and get back before any serious re-enforcements could come against us.
Now is a good time to strike, while the roads are so bad that the enemy cannot travel over the road by which we attacked them, and we, by taking a new road and having but few wagons except our artillery, might get along well. It would help our men very much to pay them back for the attack of yesterday.
If an attack of this kind was made boldly and rapidly, timing it so as to reach the enemy before day, I think it will result well.
I am, major, your obedient servant,
JAMES R. CHALMERS,
Brigadier-General, Commanding Advance.
HDQRS. ARMY OF THE MISSISSIPPI,
No. 13. Jackson, Tenn., March 25,* 1862.
For the sake of the cause in defense of which we are all engaged at this critical hour the general commanding is impelled to appeal to the good sense and patriotism of the officers of this army to give prompt and zealous heed and obedience to all orders emanating from superior authority. Implicit obedience to the orders of our superiors is the soul of discipline, and is essential to give unity, energy, and success to military operations. With it, an army becomes disciplined, a perfect yet simple machine, calm and steady amid the greatest dangers, and easily wielded by its commanders. Without it, an army is soon converted into an armed mob, unreliable in action, and inefficient. Setting an example of obedience to the men, their control will be easy.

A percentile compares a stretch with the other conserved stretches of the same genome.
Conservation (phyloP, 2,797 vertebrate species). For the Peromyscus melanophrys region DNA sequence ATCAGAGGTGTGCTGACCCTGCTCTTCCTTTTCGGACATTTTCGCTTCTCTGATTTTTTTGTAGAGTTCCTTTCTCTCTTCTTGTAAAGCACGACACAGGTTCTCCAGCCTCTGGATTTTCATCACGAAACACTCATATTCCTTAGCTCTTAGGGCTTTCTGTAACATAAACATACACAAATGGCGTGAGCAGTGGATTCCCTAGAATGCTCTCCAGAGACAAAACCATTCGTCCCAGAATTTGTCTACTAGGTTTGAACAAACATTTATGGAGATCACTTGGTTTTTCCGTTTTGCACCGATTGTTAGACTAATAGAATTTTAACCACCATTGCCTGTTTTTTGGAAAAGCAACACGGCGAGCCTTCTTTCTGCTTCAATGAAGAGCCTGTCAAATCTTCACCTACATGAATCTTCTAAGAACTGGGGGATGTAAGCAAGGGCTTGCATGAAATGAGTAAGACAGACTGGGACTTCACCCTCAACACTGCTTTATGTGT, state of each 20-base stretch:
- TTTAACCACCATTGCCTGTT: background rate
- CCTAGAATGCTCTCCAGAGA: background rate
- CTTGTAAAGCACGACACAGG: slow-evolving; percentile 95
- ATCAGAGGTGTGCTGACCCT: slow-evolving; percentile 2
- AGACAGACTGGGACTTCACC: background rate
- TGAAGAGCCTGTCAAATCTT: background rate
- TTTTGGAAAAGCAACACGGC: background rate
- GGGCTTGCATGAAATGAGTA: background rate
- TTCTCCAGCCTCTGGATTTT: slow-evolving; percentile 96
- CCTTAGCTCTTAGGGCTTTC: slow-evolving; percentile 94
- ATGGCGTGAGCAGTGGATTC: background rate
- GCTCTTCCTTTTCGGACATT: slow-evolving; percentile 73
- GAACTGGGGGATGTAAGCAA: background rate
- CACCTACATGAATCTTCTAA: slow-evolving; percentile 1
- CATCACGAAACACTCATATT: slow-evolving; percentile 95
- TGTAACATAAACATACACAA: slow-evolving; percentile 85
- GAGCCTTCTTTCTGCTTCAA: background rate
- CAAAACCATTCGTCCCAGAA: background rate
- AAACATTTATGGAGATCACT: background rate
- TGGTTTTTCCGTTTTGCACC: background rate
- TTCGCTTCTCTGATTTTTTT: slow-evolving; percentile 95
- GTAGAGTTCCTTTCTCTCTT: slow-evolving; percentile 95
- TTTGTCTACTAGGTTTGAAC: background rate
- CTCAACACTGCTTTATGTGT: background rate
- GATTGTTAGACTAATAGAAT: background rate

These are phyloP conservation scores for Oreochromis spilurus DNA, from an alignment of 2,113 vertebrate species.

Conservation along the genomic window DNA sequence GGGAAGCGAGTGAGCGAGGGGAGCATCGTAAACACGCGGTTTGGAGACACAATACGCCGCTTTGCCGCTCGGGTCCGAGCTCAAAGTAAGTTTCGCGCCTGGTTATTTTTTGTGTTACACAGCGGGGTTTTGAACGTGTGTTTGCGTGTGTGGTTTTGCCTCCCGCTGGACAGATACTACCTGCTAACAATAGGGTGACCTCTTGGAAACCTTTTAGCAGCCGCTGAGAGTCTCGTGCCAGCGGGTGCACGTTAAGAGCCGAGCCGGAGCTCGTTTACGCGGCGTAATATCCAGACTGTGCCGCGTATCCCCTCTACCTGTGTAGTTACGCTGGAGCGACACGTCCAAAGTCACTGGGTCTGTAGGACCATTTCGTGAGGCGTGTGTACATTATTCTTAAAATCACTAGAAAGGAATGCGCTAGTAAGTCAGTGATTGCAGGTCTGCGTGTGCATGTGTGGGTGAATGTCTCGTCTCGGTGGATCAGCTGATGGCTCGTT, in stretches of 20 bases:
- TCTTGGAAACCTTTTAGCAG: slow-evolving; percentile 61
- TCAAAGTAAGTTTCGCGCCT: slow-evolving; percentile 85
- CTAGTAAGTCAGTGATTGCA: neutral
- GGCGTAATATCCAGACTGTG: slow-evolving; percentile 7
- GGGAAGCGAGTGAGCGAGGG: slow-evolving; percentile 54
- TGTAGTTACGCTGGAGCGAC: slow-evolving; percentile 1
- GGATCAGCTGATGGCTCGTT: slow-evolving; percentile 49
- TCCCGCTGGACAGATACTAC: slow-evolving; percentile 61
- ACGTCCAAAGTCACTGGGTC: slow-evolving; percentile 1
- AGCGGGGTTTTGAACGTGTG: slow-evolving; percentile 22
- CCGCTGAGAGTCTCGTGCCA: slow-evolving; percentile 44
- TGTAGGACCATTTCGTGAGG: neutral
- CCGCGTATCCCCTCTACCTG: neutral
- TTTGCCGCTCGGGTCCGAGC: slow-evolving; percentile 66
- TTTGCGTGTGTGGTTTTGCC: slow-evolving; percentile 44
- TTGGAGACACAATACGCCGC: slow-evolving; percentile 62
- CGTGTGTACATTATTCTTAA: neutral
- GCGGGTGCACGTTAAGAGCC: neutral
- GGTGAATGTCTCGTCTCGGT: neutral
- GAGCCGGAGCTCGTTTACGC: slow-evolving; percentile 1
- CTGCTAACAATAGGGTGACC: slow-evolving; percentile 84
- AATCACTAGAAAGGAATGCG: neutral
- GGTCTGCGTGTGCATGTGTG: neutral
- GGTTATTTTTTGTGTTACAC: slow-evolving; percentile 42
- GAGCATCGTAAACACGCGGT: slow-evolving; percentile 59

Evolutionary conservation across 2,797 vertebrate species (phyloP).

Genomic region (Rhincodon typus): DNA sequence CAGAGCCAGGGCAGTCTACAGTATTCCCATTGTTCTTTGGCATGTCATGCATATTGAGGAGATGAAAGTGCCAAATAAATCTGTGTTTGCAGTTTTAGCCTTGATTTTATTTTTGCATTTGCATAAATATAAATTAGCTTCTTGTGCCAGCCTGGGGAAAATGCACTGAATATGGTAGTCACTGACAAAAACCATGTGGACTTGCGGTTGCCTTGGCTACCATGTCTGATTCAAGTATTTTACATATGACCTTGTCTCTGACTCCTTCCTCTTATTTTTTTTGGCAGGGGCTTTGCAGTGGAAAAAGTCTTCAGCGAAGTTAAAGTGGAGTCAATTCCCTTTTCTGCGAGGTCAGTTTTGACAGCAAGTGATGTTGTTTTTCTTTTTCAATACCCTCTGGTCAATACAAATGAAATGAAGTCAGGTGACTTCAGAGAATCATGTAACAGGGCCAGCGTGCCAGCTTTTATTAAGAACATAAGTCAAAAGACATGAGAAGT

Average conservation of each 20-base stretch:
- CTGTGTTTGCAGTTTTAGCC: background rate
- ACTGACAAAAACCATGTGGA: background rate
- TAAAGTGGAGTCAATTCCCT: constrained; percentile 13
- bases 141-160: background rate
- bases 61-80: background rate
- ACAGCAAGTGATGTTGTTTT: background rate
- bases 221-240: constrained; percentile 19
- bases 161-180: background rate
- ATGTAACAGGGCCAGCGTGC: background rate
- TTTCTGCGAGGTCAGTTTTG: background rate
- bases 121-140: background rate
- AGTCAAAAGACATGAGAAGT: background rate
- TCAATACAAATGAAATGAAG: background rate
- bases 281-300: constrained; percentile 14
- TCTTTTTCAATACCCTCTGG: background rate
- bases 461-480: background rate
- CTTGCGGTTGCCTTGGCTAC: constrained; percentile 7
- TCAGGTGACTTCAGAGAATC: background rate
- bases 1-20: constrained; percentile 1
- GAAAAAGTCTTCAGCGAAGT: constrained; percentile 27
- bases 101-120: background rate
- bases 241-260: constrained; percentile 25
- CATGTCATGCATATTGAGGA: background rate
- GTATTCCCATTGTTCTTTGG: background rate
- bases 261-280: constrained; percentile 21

Teach and inspire your junior officers with the conviction that there must be discipline in this army-a discipline strict, but not humiliating-a subordination to authority founded on a sense of its absolute necessity for our success, rather than upon the mere orders of the service, and the general commanding feels assured he will be able to lead you successfully to the credit of your country and to your own renown. But otherwise he can anticipate only disaster and a disgraceful issue to this campaign.
By command of General Beauregard:
HDQRS. 2nd CORPS, ARMY OF THE MISS.,
No. 46. Corinth, Miss., April 25, 1862.
* * * * * * *
II. The First Brigade, Ruggles' division, will proceed, with seven days' rations, to-morrow morning at 4 o'clock, to Monterey, and relieve Brigadier-General Chalmers' command. Upon being relieved, General Chalmers will proceed to take position at the sand hill at the intersection of the road from Monterey to Purdy with the Ridge road to Mickey's, about 2 or 2 1/2 miles this side of Mickey's.
By command of General Bragg:
GEO. G. GRANGER,